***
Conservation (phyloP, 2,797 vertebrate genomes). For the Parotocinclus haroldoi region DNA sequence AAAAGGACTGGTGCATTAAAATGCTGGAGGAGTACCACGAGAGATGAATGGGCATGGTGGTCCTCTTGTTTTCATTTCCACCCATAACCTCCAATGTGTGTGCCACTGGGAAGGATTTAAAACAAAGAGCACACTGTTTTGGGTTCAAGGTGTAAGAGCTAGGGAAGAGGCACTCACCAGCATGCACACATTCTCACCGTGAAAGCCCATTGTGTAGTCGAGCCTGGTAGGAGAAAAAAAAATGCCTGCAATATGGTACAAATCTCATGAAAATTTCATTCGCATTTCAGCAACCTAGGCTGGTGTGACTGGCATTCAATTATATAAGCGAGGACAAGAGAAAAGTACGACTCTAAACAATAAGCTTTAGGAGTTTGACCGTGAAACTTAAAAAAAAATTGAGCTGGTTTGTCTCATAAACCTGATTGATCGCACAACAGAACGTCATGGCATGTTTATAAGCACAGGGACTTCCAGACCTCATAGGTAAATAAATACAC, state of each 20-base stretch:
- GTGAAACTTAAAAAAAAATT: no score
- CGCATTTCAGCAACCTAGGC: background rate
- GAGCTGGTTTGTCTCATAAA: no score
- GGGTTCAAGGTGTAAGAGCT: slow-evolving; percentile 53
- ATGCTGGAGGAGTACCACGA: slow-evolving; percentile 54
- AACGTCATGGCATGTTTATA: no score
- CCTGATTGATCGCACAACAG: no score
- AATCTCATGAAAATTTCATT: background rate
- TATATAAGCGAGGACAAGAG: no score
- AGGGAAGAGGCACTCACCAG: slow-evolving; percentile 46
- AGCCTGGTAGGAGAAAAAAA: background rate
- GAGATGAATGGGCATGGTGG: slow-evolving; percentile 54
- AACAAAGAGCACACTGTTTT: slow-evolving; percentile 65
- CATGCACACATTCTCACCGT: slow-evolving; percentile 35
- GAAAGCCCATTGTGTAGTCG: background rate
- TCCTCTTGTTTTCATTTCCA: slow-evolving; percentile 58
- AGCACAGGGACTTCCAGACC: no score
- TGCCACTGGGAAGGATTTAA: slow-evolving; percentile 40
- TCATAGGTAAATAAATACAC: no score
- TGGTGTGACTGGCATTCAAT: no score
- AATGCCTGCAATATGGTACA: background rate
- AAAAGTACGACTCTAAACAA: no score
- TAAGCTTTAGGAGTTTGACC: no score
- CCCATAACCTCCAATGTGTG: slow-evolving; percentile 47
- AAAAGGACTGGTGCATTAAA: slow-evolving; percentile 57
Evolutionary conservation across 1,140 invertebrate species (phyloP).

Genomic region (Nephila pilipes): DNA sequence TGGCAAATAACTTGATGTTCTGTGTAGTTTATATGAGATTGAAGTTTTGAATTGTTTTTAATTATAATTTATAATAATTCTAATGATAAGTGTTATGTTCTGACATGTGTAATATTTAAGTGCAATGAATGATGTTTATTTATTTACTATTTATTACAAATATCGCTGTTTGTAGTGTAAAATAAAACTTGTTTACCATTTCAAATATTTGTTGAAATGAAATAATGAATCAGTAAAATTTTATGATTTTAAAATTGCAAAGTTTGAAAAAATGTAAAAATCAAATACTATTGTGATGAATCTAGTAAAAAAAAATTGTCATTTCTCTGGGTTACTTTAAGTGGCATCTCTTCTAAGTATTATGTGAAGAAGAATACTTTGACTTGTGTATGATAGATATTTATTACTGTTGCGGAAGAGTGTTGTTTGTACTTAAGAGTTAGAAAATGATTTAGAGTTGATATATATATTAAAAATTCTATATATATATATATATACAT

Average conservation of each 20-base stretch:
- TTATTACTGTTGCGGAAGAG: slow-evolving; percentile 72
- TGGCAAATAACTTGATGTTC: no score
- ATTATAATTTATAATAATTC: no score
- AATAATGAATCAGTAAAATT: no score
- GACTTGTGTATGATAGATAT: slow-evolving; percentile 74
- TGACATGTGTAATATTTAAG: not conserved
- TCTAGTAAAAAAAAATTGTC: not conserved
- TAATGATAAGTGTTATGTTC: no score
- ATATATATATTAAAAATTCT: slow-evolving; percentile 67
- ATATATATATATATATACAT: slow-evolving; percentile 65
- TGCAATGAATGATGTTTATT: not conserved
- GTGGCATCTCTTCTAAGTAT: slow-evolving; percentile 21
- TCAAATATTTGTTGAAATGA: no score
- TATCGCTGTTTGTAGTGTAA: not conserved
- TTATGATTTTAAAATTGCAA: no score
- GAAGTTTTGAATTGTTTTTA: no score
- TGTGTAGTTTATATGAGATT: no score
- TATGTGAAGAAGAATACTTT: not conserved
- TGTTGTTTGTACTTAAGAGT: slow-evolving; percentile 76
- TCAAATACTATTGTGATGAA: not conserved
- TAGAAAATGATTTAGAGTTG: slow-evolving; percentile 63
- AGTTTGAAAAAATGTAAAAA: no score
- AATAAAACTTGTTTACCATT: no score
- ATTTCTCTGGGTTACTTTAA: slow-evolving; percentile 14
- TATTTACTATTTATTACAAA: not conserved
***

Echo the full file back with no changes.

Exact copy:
Conservation (phyloP, 2,797 vertebrate genomes). For the Parotocinclus haroldoi region DNA sequence AAAAGGACTGGTGCATTAAAATGCTGGAGGAGTACCACGAGAGATGAATGGGCATGGTGGTCCTCTTGTTTTCATTTCCACCCATAACCTCCAATGTGTGTGCCACTGGGAAGGATTTAAAACAAAGAGCACACTGTTTTGGGTTCAAGGTGTAAGAGCTAGGGAAGAGGCACTCACCAGCATGCACACATTCTCACCGTGAAAGCCCATTGTGTAGTCGAGCCTGGTAGGAGAAAAAAAAATGCCTGCAATATGGTACAAATCTCATGAAAATTTCATTCGCATTTCAGCAACCTAGGCTGGTGTGACTGGCATTCAATTATATAAGCGAGGACAAGAGAAAAGTACGACTCTAAACAATAAGCTTTAGGAGTTTGACCGTGAAACTTAAAAAAAAATTGAGCTGGTTTGTCTCATAAACCTGATTGATCGCACAACAGAACGTCATGGCATGTTTATAAGCACAGGGACTTCCAGACCTCATAGGTAAATAAATACAC, state of each 20-base stretch:
- GTGAAACTTAAAAAAAAATT: no score
- CGCATTTCAGCAACCTAGGC: background rate
- GAGCTGGTTTGTCTCATAAA: no score
- GGGTTCAAGGTGTAAGAGCT: slow-evolving; percentile 53
- ATGCTGGAGGAGTACCACGA: slow-evolving; percentile 54
- AACGTCATGGCATGTTTATA: no score
- CCTGATTGATCGCACAACAG: no score
- AATCTCATGAAAATTTCATT: background rate
- TATATAAGCGAGGACAAGAG: no score
- AGGGAAGAGGCACTCACCAG: slow-evolving; percentile 46
- AGCCTGGTAGGAGAAAAAAA: background rate
- GAGATGAATGGGCATGGTGG: slow-evolving; percentile 54
- AACAAAGAGCACACTGTTTT: slow-evolving; percentile 65
- CATGCACACATTCTCACCGT: slow-evolving; percentile 35
- GAAAGCCCATTGTGTAGTCG: background rate
- TCCTCTTGTTTTCATTTCCA: slow-evolving; percentile 58
- AGCACAGGGACTTCCAGACC: no score
- TGCCACTGGGAAGGATTTAA: slow-evolving; percentile 40
- TCATAGGTAAATAAATACAC: no score
- TGGTGTGACTGGCATTCAAT: no score
- AATGCCTGCAATATGGTACA: background rate
- AAAAGTACGACTCTAAACAA: no score
- TAAGCTTTAGGAGTTTGACC: no score
- CCCATAACCTCCAATGTGTG: slow-evolving; percentile 47
- AAAAGGACTGGTGCATTAAA: slow-evolving; percentile 57
Evolutionary conservation across 1,140 invertebrate species (phyloP).

Genomic region (Nephila pilipes): DNA sequence TGGCAAATAACTTGATGTTCTGTGTAGTTTATATGAGATTGAAGTTTTGAATTGTTTTTAATTATAATTTATAATAATTCTAATGATAAGTGTTATGTTCTGACATGTGTAATATTTAAGTGCAATGAATGATGTTTATTTATTTACTATTTATTACAAATATCGCTGTTTGTAGTGTAAAATAAAACTTGTTTACCATTTCAAATATTTGTTGAAATGAAATAATGAATCAGTAAAATTTTATGATTTTAAAATTGCAAAGTTTGAAAAAATGTAAAAATCAAATACTATTGTGATGAATCTAGTAAAAAAAAATTGTCATTTCTCTGGGTTACTTTAAGTGGCATCTCTTCTAAGTATTATGTGAAGAAGAATACTTTGACTTGTGTATGATAGATATTTATTACTGTTGCGGAAGAGTGTTGTTTGTACTTAAGAGTTAGAAAATGATTTAGAGTTGATATATATATTAAAAATTCTATATATATATATATATACAT

Average conservation of each 20-base stretch:
- TTATTACTGTTGCGGAAGAG: slow-evolving; percentile 72
- TGGCAAATAACTTGATGTTC: no score
- ATTATAATTTATAATAATTC: no score
- AATAATGAATCAGTAAAATT: no score
- GACTTGTGTATGATAGATAT: slow-evolving; percentile 74
- TGACATGTGTAATATTTAAG: not conserved
- TCTAGTAAAAAAAAATTGTC: not conserved
- TAATGATAAGTGTTATGTTC: no score
- ATATATATATTAAAAATTCT: slow-evolving; percentile 67
- ATATATATATATATATACAT: slow-evolving; percentile 65
- TGCAATGAATGATGTTTATT: not conserved
- GTGGCATCTCTTCTAAGTAT: slow-evolving; percentile 21
- TCAAATATTTGTTGAAATGA: no score
- TATCGCTGTTTGTAGTGTAA: not conserved
- TTATGATTTTAAAATTGCAA: no score
- GAAGTTTTGAATTGTTTTTA: no score
- TGTGTAGTTTATATGAGATT: no score
- TATGTGAAGAAGAATACTTT: not conserved
- TGTTGTTTGTACTTAAGAGT: slow-evolving; percentile 76
- TCAAATACTATTGTGATGAA: not conserved
- TAGAAAATGATTTAGAGTTG: slow-evolving; percentile 63
- AGTTTGAAAAAATGTAAAAA: no score
- AATAAAACTTGTTTACCATT: no score
- ATTTCTCTGGGTTACTTTAA: slow-evolving; percentile 14
- TATTTACTATTTATTACAAA: not conserved